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Dignity in Care. Julia Ryan Director of Research and Graduate Studies Senior Lecturer in Older Adult Nursing j.ryan@salford.ac.uk 0161 2952790. Isn’t it obvious?. What is dignity?.

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dignity in care

Dignity in Care

Julia Ryan

Director of Research and Graduate Studies

Senior Lecturer in Older Adult Nursing

j.ryan@salford.ac.uk

0161 2952790

palliative care education conference

what is dignity
Isn’t it obvious?What is dignity?

palliative care education conference

slide3
The Healthcare Commission identified the most common complaints they receive which impact on older people’s experience of dignity in care
  • What do you think might in the Commission’s list?
  • Spend two minutes talking to the person next to you about what you think.

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slide4
Being addressed in an inappropriate manner

Being spoken about as if you are not there

Not being given proper information

Not being asked for consent

Being left in soiled clothes

Being exposed in an embarrassing manner

Not being helped to eat and drink

Being in mixed sex accommodation

Being left in pain

Being in a noisy environment at night

Lack of protection of personal property

Being subject to mistreatment and abuse

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dignified care
Dignified care
  • ‘When you feel that they treat you with loving care, affection, attention, gentleness it makes you feel good. It makes you feel like a human being’
  • ‘They always find time to talk to me and treat me with dignity. It didn’t matter whether they were just passing, you were acknowledged and you were treated like the person you are.’
  • ‘They never make me feel like another old woman. They remember who I am, a mother, a grandmother, and that I bring another life with me’

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undignified care
Undignified care
  • ‘He was, well, a sort of dignified man. Marvellous mind. And he had to go into hospital towards the end of his life and he did tell me, when I went in to see him once, and he told me that he couldn’t stand this business of ‘Come on love’ or them calling him ‘George’ . That just wasn’t his language, he was very dignified.’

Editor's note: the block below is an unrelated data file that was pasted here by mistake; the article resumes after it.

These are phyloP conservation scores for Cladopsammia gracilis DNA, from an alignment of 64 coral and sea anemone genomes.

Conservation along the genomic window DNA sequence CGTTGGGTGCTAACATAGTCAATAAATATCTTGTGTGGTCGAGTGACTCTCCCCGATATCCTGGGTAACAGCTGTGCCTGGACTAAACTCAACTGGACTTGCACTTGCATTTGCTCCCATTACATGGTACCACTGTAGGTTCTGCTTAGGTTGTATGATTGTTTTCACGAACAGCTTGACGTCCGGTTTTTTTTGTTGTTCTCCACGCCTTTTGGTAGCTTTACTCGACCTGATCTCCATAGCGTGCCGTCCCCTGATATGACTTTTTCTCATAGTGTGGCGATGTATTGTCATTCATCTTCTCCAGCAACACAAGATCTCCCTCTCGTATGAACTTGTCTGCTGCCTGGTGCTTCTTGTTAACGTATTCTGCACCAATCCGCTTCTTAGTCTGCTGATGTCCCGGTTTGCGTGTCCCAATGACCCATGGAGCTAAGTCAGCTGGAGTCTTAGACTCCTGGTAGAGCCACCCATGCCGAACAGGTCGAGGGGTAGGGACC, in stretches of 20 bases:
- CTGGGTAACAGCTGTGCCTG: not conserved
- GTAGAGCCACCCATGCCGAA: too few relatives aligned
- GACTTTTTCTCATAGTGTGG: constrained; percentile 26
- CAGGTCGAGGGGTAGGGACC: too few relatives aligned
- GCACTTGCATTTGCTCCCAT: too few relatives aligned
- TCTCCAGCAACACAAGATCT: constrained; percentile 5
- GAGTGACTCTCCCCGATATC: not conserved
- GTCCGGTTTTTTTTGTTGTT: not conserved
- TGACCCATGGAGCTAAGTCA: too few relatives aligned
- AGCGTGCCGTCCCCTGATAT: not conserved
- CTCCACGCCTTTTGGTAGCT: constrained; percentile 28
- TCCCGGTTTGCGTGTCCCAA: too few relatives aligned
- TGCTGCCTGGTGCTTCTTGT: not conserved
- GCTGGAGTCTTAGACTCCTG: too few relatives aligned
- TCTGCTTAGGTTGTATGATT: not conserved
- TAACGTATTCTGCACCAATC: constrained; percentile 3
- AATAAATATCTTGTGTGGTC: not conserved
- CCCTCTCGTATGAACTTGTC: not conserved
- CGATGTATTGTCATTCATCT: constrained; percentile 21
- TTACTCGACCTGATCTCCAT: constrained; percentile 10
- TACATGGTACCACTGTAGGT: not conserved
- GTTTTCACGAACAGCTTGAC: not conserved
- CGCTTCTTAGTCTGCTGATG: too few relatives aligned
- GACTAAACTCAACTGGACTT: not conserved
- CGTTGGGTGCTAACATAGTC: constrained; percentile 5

• ‘The doctor and the nurse just chatted together while he put in the drip- it was awful. They just moved him as if he were an object. Not one word, not one smile, nothing’.
  • ‘They would not do any deliberate harm to her but they did a lot of negative harm in the way in which they treated her, because she was still able to make certain kinds of decisions for herself. But somehow even these were taken away from her’

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why does dignity matter
Positive health and social outcomes

Legal and professional requirements

Fundamentals of care

It is right

Why does dignity matter?

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dignity a human right
Dignity: a Human Right?

The right to life

Freedom from

degrading treatment

Freedom of thought,

conscience and religion

Freedom of

expression

The right to

liberty

The right not to be discriminated

against in any of these

rights or freedoms

The right to

respect for

private and family life

The right to

peaceful enjoyment

of your property

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it s not rocket science
IT’S NOT ROCKET SCIENCE?
  • OR IS IT?

What do you do to ensure dignity in care?

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care which enhances dignity
Care which enhances dignity
  • Respect
  • Privacy
  • Autonomy
  • Sense of self

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the senses framework nolan et al
The Senses FrameworkNolan et al

Security

Belonging

Continuity

Purpose

Achievement

Significance

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relationships and sense of community
Pragmatic

Task focused

Personal and responsive

Resident focused

Reciprocal

Relationship focused

Brown Wilson 2009

Relationships and sense of community
  • Residents
      • Family
      • Friends
        • Neighbours
  • Staff

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slide13
Leadership

Shared values

  • Teamwork

Continuity and consistency

  • Mutual Trust

Reciprocity

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enhancing dignity
Enhancing dignity

Fairness

Autonomy

Continuity

Doing

Purpose

Respect

Trust

Belonging

Achievement

Being

Significance

Security

Privacy

Independence

Equality

Participation

palliative care education conference

do the mirror test
Do the mirror test!

What do you see?

palliative care education conference